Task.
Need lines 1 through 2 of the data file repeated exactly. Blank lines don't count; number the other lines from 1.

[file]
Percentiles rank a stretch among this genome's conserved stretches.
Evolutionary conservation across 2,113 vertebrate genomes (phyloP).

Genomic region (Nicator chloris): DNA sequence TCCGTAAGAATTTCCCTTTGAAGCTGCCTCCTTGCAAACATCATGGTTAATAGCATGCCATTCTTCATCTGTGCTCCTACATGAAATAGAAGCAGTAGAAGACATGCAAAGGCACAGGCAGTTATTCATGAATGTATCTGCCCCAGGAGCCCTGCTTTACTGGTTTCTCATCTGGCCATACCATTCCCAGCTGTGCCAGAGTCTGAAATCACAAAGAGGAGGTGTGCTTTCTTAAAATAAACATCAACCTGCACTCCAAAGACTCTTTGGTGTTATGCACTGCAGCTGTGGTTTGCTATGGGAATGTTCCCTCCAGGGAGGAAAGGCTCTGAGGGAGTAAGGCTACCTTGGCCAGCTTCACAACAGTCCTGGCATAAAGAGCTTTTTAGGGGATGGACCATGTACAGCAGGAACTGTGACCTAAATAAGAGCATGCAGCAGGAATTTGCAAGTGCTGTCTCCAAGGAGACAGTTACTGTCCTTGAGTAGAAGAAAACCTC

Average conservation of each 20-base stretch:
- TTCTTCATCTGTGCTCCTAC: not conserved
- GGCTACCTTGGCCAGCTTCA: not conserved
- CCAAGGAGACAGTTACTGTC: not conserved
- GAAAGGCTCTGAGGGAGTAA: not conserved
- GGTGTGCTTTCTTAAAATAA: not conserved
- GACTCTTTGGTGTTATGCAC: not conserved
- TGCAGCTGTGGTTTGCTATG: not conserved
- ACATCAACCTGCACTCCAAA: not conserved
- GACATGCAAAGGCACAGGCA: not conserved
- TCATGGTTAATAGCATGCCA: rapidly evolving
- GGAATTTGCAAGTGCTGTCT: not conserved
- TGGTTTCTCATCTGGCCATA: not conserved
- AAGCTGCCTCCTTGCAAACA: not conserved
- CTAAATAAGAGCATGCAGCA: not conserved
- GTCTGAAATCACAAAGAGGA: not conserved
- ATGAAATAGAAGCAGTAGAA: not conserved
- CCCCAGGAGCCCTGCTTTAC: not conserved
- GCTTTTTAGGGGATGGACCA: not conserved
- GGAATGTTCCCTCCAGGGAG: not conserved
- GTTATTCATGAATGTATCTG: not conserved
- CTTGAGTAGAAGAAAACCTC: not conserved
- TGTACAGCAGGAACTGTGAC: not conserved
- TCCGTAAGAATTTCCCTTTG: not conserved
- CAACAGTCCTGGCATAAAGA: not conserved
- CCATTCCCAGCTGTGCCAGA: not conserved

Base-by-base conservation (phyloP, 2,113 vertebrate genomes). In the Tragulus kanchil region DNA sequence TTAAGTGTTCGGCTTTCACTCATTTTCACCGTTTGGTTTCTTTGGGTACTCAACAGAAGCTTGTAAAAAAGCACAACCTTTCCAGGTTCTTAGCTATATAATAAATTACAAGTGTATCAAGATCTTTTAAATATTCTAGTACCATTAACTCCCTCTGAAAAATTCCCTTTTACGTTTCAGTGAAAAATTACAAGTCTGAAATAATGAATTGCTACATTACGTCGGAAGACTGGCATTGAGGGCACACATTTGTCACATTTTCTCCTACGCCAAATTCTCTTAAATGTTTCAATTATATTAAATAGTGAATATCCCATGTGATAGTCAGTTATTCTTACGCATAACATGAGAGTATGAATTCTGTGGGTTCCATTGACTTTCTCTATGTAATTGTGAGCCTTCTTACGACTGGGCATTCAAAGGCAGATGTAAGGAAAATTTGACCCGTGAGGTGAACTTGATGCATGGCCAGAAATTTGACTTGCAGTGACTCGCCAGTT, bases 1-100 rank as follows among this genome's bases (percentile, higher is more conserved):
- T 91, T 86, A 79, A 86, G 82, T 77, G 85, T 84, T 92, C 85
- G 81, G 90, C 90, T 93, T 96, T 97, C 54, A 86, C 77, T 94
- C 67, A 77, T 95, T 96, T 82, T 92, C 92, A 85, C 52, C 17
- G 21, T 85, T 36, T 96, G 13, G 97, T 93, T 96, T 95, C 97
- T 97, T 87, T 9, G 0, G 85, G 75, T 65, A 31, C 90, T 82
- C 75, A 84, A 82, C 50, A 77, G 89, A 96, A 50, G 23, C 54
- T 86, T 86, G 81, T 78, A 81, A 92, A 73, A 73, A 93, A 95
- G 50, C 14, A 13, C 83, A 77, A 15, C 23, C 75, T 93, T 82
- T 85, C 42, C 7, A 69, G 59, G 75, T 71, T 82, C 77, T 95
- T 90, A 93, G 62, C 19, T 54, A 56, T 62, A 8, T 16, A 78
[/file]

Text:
Percentiles rank a stretch among this genome's conserved stretches.
Evolutionary conservation across 2,113 vertebrate genomes (phyloP).